What are we to make of such claims, which seem to be about mental or spiritual activities, but are measured by physical events? How does the new science relate to the classical ideas about our nature that have come down to us as “the wisdom of the ancients”, the subject matter of philosophy? The answers lie on the border of biology, philosophy, science and technology, a border that is getting rather crowded these days. The underlying theme of this book is that mere scientific knowledge does not by itself deepen our understanding of human nature. We must relate it to ideas that were common before the rise of science. But neither is philosophical speculation enough: we must examine different kinds of knowledge, how they relate one to another, and see how a synthesis can help us better to understand what we are.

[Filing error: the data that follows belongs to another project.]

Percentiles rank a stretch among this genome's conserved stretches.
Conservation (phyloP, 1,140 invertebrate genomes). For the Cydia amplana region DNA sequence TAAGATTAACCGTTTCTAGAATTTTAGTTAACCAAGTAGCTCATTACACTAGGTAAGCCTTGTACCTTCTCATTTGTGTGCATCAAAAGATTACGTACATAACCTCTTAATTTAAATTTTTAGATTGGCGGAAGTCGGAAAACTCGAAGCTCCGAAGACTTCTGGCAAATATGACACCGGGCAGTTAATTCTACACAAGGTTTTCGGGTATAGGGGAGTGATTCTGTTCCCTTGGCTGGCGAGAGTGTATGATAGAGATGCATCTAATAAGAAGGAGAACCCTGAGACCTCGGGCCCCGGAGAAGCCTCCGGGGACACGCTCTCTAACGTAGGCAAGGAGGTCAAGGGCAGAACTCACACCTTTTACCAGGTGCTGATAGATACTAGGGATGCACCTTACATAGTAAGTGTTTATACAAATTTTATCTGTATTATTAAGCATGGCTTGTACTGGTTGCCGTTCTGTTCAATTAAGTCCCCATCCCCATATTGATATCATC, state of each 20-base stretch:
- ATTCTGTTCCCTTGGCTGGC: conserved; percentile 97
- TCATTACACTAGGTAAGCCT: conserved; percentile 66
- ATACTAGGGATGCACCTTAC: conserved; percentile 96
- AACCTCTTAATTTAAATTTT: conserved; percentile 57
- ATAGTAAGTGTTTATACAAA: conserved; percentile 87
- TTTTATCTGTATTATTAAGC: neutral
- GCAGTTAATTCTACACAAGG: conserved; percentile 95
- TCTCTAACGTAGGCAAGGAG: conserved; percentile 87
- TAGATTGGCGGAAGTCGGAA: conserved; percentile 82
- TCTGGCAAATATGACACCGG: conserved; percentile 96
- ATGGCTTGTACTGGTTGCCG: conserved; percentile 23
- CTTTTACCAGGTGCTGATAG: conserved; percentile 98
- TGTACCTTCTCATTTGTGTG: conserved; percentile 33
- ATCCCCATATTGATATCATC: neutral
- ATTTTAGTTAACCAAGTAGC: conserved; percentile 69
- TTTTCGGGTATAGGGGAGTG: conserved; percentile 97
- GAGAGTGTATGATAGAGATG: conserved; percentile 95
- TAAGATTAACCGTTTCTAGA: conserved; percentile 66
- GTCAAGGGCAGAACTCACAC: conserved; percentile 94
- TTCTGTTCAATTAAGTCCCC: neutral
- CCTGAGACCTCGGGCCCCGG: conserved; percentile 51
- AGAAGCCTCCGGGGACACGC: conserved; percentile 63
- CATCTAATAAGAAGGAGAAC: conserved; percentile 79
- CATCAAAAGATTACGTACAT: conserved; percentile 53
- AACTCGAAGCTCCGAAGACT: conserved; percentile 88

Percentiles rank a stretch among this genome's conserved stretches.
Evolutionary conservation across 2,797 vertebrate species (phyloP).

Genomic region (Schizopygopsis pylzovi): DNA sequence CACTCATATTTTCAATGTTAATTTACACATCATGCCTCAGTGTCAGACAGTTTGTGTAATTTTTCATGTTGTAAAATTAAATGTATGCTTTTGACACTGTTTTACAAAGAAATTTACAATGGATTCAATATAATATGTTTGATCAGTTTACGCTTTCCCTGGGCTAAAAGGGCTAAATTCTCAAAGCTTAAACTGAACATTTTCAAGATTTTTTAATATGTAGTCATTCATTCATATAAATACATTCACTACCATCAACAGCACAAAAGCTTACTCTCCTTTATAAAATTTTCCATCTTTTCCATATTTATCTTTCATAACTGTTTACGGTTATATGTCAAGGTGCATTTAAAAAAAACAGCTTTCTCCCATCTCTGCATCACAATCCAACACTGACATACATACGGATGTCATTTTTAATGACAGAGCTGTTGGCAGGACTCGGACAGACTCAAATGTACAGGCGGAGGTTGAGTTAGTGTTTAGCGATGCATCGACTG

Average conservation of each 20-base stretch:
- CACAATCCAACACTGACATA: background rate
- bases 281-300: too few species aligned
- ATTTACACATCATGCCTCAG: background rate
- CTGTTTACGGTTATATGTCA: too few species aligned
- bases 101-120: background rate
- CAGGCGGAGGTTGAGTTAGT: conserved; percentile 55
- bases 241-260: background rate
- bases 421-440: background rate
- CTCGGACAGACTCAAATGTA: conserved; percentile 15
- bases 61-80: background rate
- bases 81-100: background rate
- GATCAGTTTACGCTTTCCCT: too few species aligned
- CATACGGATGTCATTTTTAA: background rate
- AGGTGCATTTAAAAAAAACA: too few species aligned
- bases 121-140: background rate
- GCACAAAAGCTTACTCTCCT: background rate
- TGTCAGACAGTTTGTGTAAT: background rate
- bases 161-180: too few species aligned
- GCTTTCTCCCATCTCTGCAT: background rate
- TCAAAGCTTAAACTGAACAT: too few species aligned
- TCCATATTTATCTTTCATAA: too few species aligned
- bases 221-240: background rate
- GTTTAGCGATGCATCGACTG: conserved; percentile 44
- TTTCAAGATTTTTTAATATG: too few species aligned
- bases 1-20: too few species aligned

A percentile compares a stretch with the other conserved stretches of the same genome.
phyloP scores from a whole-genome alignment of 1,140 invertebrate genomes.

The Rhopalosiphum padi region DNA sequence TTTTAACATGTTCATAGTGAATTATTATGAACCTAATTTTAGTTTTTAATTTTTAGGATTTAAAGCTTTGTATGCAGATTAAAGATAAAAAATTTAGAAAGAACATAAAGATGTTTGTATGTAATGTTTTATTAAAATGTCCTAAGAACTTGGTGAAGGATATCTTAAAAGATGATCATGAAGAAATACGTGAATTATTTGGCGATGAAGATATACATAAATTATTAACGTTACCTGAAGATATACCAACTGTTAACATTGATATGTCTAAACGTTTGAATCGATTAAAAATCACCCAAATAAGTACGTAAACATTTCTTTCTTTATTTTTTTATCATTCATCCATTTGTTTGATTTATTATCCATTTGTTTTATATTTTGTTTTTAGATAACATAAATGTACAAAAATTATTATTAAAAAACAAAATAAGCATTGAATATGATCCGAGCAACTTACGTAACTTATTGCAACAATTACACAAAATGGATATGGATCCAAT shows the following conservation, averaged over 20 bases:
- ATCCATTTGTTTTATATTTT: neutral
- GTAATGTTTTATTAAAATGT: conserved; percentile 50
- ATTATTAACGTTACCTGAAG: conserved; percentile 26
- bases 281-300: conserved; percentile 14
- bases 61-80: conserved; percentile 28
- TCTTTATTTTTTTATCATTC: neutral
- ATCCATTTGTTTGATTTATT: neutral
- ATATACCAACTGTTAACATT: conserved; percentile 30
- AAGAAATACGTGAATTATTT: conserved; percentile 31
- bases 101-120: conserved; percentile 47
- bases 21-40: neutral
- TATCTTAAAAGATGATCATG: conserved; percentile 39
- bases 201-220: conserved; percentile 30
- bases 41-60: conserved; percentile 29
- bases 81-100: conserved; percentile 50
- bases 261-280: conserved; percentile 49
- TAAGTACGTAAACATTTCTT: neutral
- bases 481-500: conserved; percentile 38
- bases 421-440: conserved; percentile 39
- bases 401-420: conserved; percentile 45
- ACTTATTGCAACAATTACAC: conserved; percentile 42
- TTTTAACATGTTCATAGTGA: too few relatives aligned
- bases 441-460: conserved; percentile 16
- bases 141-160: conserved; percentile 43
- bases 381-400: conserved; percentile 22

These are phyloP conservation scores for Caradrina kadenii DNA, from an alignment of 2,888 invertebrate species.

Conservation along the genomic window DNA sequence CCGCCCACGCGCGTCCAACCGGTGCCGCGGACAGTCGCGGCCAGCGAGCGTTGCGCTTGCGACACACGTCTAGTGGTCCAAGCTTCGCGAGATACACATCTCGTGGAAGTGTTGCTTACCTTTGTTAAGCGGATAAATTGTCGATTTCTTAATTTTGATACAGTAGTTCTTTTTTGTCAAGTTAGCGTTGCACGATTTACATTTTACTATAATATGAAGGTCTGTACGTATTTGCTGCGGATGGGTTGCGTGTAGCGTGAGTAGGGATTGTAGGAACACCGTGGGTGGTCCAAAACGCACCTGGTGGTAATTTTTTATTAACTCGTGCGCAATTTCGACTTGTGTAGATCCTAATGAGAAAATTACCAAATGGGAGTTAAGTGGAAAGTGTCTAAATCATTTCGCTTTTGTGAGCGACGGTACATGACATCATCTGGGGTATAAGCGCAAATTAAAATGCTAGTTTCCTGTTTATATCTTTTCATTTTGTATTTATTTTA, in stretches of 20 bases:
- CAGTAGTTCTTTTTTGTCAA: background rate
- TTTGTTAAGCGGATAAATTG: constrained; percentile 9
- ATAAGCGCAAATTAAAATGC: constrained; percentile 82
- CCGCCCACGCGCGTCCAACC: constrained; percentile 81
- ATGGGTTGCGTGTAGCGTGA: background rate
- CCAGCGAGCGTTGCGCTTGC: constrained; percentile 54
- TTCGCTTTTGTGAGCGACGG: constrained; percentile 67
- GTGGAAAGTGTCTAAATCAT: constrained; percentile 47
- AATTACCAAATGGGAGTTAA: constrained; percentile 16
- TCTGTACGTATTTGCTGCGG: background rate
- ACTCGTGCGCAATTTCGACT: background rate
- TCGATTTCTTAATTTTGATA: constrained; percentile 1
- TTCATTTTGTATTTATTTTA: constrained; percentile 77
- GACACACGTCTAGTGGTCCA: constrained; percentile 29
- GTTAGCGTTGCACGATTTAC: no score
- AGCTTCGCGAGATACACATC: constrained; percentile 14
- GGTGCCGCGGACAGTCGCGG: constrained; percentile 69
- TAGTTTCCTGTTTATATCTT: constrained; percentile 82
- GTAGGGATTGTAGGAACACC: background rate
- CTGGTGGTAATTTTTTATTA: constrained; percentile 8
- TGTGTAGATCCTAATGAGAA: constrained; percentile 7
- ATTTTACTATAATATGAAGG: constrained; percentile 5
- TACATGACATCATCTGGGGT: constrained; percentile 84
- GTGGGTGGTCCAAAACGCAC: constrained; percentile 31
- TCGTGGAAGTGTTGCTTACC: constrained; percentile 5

There are traditional words that seem intrinsic to human nature. I call them Fundamental Words and they include “self”, “body”, “mind”, “will”, “soul”, and “life”. Are such words the names of parts of a person, non-physical, immaterial, or “spiritual”? People are loath to abandon them, but do they fit in with the new scientific discoveries? Many books today discuss modern neuroscience and biology as if their success means there is ever less reason to retain older ways of talking. That risks impoverishing our understanding. In this book we will try to connect the old and new ways of thinking. We will go backwards and forwards in the history of thought far beyond what is usually considered in contemporary discussions of, for example, neuroscience. We will concentrate on the nature of the individual human. What we decide about free will not tell us how to treat a murderer, but will help us to understand whether people are responsible for what they do. If people are indeed responsible for their actions that should make a difference to the law, but exactly what difference will depend on a particular culture, and that I leave to others.